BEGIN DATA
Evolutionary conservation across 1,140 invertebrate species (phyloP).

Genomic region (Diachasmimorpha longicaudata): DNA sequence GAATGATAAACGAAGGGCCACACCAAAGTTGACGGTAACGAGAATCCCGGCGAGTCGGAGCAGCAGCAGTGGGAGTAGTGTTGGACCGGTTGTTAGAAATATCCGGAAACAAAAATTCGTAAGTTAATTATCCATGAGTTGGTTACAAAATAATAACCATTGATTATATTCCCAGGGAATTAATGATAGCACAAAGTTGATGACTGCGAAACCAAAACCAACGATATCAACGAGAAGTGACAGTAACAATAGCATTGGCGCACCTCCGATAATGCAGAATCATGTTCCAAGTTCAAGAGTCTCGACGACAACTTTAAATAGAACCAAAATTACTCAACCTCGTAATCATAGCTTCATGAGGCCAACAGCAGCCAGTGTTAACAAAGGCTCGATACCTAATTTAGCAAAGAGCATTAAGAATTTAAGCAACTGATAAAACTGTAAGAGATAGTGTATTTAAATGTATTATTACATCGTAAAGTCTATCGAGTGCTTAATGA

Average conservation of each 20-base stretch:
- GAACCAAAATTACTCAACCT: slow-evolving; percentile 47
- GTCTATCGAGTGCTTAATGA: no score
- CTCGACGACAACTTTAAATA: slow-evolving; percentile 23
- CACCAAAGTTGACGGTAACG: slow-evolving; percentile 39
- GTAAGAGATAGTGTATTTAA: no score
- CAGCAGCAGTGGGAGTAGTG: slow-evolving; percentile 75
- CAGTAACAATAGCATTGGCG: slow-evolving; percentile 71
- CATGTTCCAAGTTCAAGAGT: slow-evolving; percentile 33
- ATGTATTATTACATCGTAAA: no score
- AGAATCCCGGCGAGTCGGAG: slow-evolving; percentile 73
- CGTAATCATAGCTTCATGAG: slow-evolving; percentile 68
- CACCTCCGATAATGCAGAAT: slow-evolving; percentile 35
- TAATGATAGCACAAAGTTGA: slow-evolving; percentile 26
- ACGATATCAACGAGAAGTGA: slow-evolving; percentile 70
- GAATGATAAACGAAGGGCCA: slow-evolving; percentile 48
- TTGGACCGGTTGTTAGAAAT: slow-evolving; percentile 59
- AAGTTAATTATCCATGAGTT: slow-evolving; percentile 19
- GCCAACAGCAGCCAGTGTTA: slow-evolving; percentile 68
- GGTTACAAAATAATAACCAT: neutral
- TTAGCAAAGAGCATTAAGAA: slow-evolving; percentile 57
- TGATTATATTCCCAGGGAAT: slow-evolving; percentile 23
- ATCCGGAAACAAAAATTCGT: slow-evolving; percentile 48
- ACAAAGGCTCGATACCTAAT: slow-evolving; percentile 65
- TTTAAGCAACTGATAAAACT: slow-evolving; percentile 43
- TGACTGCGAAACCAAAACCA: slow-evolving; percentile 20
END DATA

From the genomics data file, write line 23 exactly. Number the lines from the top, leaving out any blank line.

- TTAGCAAAGAGCATTAAGAA: slow-evolving; percentile 57